When GM said their new EV cranked out more torque than the standard Tesla Model S or a Ferrari 458 Italia, my interest was piqued. When they said their new EV was a front wheel drive car, I scratched my head. When they said it was none other than the Spark, aka the Daewoo Matiz Creative, I knew I needed to see what GM’s first pure-electric vehicle since the ill-fated EV1 was all about.
The Spark EV starts its life in Changwon, South Korea where gasoline and electric sparks are built by GM Korea. The heart of the Spark however comes from America. GM is building the permanent magnet motors in Maryland and rather than using LG batteries made in Korea, like the Chevy Volt, American-made batteries courtesy of B456 (formerly A123). (No, I’m not kidding.) Instead of shipping cars sans drivetrain, GM ships batteries and drivetrain to Korea, then they ship the completed car back to the USA.
Why does the Spark EV exist? Because of my home state of California of course. The California Air Resources Board has mandated that Toyota, Honda, Nissan, Ford, GM and Chrysler make a total of 7,500 zero emissions vehicles by 2014 and 25,000 by 2017. This just the start of the estimated 270,000 yearly production that will be required in 2025.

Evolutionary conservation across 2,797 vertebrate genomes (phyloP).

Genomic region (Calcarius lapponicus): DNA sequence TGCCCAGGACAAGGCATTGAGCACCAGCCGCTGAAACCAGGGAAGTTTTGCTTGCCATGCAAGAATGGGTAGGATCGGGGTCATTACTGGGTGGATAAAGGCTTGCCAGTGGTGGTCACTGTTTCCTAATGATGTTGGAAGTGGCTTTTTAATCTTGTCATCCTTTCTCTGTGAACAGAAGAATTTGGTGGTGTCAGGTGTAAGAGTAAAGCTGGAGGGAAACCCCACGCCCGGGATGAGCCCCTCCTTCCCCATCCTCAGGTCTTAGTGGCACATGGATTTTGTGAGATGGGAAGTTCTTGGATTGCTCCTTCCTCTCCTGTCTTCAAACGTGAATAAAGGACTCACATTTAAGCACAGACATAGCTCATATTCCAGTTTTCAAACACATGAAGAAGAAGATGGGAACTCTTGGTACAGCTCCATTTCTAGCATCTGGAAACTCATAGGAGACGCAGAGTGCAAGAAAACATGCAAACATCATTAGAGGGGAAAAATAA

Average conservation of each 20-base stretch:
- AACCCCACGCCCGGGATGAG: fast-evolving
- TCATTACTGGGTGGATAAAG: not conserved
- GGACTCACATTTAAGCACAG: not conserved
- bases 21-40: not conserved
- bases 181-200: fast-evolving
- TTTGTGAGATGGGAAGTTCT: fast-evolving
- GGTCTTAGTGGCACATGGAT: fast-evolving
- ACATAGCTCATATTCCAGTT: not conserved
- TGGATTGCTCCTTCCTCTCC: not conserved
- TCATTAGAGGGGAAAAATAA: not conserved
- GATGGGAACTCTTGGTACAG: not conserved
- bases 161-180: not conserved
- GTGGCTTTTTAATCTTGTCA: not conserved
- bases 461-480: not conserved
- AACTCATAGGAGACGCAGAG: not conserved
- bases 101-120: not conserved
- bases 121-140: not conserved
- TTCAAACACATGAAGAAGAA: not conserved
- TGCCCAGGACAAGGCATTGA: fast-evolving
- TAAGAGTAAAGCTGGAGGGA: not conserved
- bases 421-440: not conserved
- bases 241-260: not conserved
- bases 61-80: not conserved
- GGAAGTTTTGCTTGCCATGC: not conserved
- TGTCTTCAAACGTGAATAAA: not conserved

As with the gasoline version, the front seats are flat, firmly padded and offer little lumbar support. The hard plastics on the doors make for an uncomfortable place to rest your elbow but thankfully there is a padded armrest in the center for the driver only. This isn’t unusual for compact cars, but electrification makes for strange bedfellows and the Leaf, Focus EV and Fiat 500e are direct competition that all offer more driver and passenger comfort.
Because of the Spark’s narrow width the Chevy is a strict four-seater putting it on par with the 500e but one passenger behind the Fit, Leaf and Focus. It was surprisingly easy to put four tall adults in the Spark, a task that is more difficult in the considerably larger Focus because of its sloping roof-line. Still, passengers will be more comfortable in the Honda Fit which offers a bit more room for four, seating for five and more headroom all the way around. Despite the Leaf’s rear seat numbers being average, because of the way the seating position in the Leaf most people will find the Nissan roomier.
As with most gas to EV conversions, the Spark loses a bit of cargo volume in the process dropping 2 cubes to 9.6 cubic feet of cargo space. That’s slightly larger than the 500e but a long way from the Leaf’s spacious 24 cubic foot booty. Unlike the Fiat 500e however, GM chose not encroach on passenger footwell space for battery storage.
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